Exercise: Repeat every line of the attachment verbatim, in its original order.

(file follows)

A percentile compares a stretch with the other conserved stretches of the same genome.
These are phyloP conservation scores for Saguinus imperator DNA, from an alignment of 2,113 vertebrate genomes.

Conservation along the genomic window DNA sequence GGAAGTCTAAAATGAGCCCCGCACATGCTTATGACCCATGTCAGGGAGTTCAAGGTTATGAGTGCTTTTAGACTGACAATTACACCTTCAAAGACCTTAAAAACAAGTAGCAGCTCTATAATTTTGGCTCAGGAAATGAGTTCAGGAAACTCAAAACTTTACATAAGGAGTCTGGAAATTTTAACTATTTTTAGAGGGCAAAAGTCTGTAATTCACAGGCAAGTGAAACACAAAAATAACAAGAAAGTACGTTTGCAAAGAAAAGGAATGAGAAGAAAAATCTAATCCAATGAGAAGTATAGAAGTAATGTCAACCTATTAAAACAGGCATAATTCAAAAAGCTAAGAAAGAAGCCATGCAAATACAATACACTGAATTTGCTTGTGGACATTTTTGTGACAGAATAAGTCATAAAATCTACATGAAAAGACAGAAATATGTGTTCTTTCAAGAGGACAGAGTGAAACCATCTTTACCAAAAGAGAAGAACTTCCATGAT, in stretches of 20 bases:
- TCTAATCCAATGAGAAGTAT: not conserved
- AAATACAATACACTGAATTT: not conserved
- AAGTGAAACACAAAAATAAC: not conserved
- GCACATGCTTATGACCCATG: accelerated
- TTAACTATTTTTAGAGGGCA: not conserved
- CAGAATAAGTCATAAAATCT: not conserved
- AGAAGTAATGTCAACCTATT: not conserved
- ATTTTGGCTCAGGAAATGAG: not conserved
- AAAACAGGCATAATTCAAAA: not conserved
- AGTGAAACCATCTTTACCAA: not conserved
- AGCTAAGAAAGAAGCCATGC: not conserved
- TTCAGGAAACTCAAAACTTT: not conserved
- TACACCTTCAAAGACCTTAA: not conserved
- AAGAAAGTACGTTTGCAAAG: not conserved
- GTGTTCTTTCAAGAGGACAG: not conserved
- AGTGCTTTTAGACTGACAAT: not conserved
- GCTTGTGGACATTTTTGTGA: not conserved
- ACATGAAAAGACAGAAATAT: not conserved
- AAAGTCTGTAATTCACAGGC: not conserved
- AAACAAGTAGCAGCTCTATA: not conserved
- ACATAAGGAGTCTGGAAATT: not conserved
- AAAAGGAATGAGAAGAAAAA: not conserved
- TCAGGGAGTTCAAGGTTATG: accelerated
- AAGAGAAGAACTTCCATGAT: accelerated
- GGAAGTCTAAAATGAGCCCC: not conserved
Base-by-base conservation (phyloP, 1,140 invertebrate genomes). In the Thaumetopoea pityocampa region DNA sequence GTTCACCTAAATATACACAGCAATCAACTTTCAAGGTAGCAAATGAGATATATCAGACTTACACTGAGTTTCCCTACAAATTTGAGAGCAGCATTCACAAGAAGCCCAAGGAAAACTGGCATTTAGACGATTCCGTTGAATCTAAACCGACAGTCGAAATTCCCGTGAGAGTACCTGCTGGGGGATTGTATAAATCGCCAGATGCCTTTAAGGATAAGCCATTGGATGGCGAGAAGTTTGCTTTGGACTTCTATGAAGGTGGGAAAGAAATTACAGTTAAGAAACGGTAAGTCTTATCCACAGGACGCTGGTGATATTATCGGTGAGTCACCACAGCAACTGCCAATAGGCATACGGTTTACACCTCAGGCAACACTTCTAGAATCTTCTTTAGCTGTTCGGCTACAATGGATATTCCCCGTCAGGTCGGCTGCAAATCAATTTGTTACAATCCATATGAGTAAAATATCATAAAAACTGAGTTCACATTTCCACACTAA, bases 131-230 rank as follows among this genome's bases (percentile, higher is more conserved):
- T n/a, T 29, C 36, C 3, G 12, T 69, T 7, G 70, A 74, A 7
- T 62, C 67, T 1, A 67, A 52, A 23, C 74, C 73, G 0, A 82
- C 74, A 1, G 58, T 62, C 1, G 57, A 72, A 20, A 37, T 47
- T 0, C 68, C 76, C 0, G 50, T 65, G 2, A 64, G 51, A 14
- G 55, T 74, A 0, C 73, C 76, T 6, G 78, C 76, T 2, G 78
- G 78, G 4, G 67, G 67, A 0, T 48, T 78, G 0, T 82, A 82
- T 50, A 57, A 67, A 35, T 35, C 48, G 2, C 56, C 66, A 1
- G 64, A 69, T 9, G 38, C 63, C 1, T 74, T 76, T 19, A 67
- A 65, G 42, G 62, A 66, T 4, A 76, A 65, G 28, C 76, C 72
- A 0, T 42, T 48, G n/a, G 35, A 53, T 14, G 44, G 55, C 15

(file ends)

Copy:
A percentile compares a stretch with the other conserved stretches of the same genome.
These are phyloP conservation scores for Saguinus imperator DNA, from an alignment of 2,113 vertebrate genomes.

Conservation along the genomic window DNA sequence GGAAGTCTAAAATGAGCCCCGCACATGCTTATGACCCATGTCAGGGAGTTCAAGGTTATGAGTGCTTTTAGACTGACAATTACACCTTCAAAGACCTTAAAAACAAGTAGCAGCTCTATAATTTTGGCTCAGGAAATGAGTTCAGGAAACTCAAAACTTTACATAAGGAGTCTGGAAATTTTAACTATTTTTAGAGGGCAAAAGTCTGTAATTCACAGGCAAGTGAAACACAAAAATAACAAGAAAGTACGTTTGCAAAGAAAAGGAATGAGAAGAAAAATCTAATCCAATGAGAAGTATAGAAGTAATGTCAACCTATTAAAACAGGCATAATTCAAAAAGCTAAGAAAGAAGCCATGCAAATACAATACACTGAATTTGCTTGTGGACATTTTTGTGACAGAATAAGTCATAAAATCTACATGAAAAGACAGAAATATGTGTTCTTTCAAGAGGACAGAGTGAAACCATCTTTACCAAAAGAGAAGAACTTCCATGAT, in stretches of 20 bases:
- TCTAATCCAATGAGAAGTAT: not conserved
- AAATACAATACACTGAATTT: not conserved
- AAGTGAAACACAAAAATAAC: not conserved
- GCACATGCTTATGACCCATG: accelerated
- TTAACTATTTTTAGAGGGCA: not conserved
- CAGAATAAGTCATAAAATCT: not conserved
- AGAAGTAATGTCAACCTATT: not conserved
- ATTTTGGCTCAGGAAATGAG: not conserved
- AAAACAGGCATAATTCAAAA: not conserved
- AGTGAAACCATCTTTACCAA: not conserved
- AGCTAAGAAAGAAGCCATGC: not conserved
- TTCAGGAAACTCAAAACTTT: not conserved
- TACACCTTCAAAGACCTTAA: not conserved
- AAGAAAGTACGTTTGCAAAG: not conserved
- GTGTTCTTTCAAGAGGACAG: not conserved
- AGTGCTTTTAGACTGACAAT: not conserved
- GCTTGTGGACATTTTTGTGA: not conserved
- ACATGAAAAGACAGAAATAT: not conserved
- AAAGTCTGTAATTCACAGGC: not conserved
- AAACAAGTAGCAGCTCTATA: not conserved
- ACATAAGGAGTCTGGAAATT: not conserved
- AAAAGGAATGAGAAGAAAAA: not conserved
- TCAGGGAGTTCAAGGTTATG: accelerated
- AAGAGAAGAACTTCCATGAT: accelerated
- GGAAGTCTAAAATGAGCCCC: not conserved
Base-by-base conservation (phyloP, 1,140 invertebrate genomes). In the Thaumetopoea pityocampa region DNA sequence GTTCACCTAAATATACACAGCAATCAACTTTCAAGGTAGCAAATGAGATATATCAGACTTACACTGAGTTTCCCTACAAATTTGAGAGCAGCATTCACAAGAAGCCCAAGGAAAACTGGCATTTAGACGATTCCGTTGAATCTAAACCGACAGTCGAAATTCCCGTGAGAGTACCTGCTGGGGGATTGTATAAATCGCCAGATGCCTTTAAGGATAAGCCATTGGATGGCGAGAAGTTTGCTTTGGACTTCTATGAAGGTGGGAAAGAAATTACAGTTAAGAAACGGTAAGTCTTATCCACAGGACGCTGGTGATATTATCGGTGAGTCACCACAGCAACTGCCAATAGGCATACGGTTTACACCTCAGGCAACACTTCTAGAATCTTCTTTAGCTGTTCGGCTACAATGGATATTCCCCGTCAGGTCGGCTGCAAATCAATTTGTTACAATCCATATGAGTAAAATATCATAAAAACTGAGTTCACATTTCCACACTAA, bases 131-230 rank as follows among this genome's bases (percentile, higher is more conserved):
- T n/a, T 29, C 36, C 3, G 12, T 69, T 7, G 70, A 74, A 7
- T 62, C 67, T 1, A 67, A 52, A 23, C 74, C 73, G 0, A 82
- C 74, A 1, G 58, T 62, C 1, G 57, A 72, A 20, A 37, T 47
- T 0, C 68, C 76, C 0, G 50, T 65, G 2, A 64, G 51, A 14
- G 55, T 74, A 0, C 73, C 76, T 6, G 78, C 76, T 2, G 78
- G 78, G 4, G 67, G 67, A 0, T 48, T 78, G 0, T 82, A 82
- T 50, A 57, A 67, A 35, T 35, C 48, G 2, C 56, C 66, A 1
- G 64, A 69, T 9, G 38, C 63, C 1, T 74, T 76, T 19, A 67
- A 65, G 42, G 62, A 66, T 4, A 76, A 65, G 28, C 76, C 72
- A 0, T 42, T 48, G n/a, G 35, A 53, T 14, G 44, G 55, C 15